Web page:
Sunaina Maira is Professor of Asian American Studies and was Co-Director of the Mellon Research Initiative in Comparative Border Studies at UC Davis from 2015-2018. In addition to Boycott! The Academy and Justice for Palestine, she is the author of several books on Muslim, Arab, and South Asian youth culture and activism including Jil Oslo: Palestinian Hip Hop, Youth Culture, and the Youth Movement and The 9/11 Generation: Youth, Rights, and Solidarity in the War on Terror. She co-edited Contours of the Heart: South Asians Map North America, which won the American Book Award, and The Imperial University: Academic Repression and Scholarly Dissent. Her current research is a community-engaged project on sanctuary activism and migrant solidarity movements in the US and Europe. Maira has also been involved with various community organizations and Palestine solidarity campaigns in the Bay Area and nationally.
On Wisconsin Public Television’s Women, War & Peace
Tuesday, March 26 8:00 pm on WPT 26-1
Wednesday, March 27 2:00 am on WPT 26-1
Sunday, April 14 9:00 pm on The Wisconsin Channel 26-2
Discover the story of a courageous, non-violent women’s movement that formed the heart of the Palestinian struggle for freedom during the 1987 uprising, known as the first Intifada. One woman must make a choice between love, family and freedom. Undaunted, she embraces all three.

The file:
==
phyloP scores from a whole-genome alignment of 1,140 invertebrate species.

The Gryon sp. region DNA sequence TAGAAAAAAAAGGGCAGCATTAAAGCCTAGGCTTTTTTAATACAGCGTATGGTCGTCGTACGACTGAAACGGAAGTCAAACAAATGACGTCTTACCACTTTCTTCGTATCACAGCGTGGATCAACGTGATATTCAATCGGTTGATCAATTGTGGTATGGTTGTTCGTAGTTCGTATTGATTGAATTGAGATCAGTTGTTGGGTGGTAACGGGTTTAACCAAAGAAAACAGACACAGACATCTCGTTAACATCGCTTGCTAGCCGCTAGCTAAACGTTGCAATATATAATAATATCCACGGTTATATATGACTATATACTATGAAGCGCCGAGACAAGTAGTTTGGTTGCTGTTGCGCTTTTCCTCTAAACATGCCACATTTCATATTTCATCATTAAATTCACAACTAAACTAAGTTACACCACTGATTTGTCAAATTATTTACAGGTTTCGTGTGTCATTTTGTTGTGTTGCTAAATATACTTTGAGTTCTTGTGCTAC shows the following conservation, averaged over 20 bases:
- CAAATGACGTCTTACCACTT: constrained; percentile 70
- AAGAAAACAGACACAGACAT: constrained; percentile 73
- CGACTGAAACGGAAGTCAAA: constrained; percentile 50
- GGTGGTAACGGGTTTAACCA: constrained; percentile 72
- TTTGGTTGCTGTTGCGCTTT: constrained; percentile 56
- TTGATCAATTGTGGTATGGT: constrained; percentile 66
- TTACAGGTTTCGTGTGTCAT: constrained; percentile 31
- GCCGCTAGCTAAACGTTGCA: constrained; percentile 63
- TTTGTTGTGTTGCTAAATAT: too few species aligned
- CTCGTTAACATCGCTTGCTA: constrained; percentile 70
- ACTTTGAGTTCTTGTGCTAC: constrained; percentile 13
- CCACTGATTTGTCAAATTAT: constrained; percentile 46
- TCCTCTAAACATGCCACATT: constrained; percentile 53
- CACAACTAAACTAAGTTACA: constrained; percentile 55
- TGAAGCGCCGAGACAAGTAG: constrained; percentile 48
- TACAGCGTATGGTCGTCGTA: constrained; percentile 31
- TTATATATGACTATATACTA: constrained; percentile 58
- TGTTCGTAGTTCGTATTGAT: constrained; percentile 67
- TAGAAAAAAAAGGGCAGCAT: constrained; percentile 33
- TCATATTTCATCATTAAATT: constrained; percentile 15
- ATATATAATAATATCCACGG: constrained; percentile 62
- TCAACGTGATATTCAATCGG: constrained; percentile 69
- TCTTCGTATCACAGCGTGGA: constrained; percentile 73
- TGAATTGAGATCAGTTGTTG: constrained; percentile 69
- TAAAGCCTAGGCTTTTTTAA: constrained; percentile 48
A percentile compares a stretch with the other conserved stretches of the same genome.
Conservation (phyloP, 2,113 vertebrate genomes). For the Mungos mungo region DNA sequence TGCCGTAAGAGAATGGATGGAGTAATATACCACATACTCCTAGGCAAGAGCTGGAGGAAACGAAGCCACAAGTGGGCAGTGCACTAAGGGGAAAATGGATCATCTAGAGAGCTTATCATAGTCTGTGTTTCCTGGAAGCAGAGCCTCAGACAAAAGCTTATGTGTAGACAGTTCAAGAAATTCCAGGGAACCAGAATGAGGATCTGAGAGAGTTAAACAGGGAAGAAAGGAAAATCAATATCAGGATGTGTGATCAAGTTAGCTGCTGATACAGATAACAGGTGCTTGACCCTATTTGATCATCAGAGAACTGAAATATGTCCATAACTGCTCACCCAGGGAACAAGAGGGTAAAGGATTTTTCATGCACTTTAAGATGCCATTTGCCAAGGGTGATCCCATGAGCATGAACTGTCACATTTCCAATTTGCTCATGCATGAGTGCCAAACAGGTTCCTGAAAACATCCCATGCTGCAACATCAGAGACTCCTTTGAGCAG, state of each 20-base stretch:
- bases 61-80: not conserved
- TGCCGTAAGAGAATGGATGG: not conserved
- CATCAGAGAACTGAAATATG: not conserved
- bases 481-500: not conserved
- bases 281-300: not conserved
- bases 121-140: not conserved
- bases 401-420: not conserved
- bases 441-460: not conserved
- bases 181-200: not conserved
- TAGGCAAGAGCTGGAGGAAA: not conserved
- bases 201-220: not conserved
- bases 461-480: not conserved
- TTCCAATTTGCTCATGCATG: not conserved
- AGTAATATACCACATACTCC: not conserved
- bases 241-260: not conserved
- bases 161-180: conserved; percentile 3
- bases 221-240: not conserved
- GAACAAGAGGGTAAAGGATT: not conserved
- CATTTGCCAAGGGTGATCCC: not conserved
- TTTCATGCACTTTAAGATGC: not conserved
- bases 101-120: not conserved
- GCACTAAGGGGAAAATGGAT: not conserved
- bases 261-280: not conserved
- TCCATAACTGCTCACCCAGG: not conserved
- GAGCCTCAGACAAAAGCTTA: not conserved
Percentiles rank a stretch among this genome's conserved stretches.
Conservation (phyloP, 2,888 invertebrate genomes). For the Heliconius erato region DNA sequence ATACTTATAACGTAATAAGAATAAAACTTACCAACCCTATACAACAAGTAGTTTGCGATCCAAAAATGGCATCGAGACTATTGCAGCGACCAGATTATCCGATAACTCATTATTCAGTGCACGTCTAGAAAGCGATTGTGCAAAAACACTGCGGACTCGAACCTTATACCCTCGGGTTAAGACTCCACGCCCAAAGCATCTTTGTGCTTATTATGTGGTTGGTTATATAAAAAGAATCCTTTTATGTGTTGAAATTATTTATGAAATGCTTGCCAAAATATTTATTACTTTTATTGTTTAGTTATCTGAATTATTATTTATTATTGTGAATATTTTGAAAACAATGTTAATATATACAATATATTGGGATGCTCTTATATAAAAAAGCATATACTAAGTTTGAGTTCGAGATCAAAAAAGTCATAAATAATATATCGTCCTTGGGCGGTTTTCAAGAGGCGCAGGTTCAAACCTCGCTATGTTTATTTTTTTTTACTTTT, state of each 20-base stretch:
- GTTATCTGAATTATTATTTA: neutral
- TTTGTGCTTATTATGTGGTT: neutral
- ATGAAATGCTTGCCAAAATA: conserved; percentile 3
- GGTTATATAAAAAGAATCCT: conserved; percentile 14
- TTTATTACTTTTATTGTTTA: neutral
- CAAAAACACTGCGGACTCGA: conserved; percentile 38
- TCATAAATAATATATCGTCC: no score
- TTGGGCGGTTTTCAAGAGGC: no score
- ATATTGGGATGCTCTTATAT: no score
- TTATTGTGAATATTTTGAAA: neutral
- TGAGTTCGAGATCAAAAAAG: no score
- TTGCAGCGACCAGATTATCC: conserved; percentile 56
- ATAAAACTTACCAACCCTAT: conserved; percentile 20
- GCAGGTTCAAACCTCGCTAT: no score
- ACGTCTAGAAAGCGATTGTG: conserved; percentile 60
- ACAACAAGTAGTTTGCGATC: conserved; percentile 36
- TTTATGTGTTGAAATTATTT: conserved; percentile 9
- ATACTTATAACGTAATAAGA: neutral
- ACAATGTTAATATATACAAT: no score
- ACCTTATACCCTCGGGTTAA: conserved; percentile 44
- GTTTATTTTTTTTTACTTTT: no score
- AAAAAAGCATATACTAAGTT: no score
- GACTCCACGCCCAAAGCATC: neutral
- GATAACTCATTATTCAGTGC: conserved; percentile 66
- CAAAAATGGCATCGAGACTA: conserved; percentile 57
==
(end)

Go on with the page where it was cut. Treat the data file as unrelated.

During the Intifada, women weren’t just following orders, we were instrumental in making decisions alongside men.
We want our home land!
We want to live free.
Women’s resistance went hand-in-hand with national resistance.
Workshop 3:00 pm
The Role of Music in Social Movements And Popular Education – Workshop / Teach-In / Discussion – with radical folksingers and labor activists, David Rovics and Anne Feeney! Free with pizza!
Concert 7:00 pm
David Rovics Live! – a night of lefty folk music with this longtime radical singer-songwriter and international activist!
Both events hosted by the Madison Branch of the Industrial Workers of the World (IWW).
Despite decades of facing oppression and appropriation, Palestinians continue to resist the attempted erasure of their identity. Palestinian Culture continues to thrive, both in Palestine and in the diaspora. We wish to recognize that resilience.
Join us as we celebrate the rich history and heritage of Palestine. The night will feature authentic Palestinian Cuisine, spoken words, poetry performances, Dabka performances, art display and auctions, and dancing!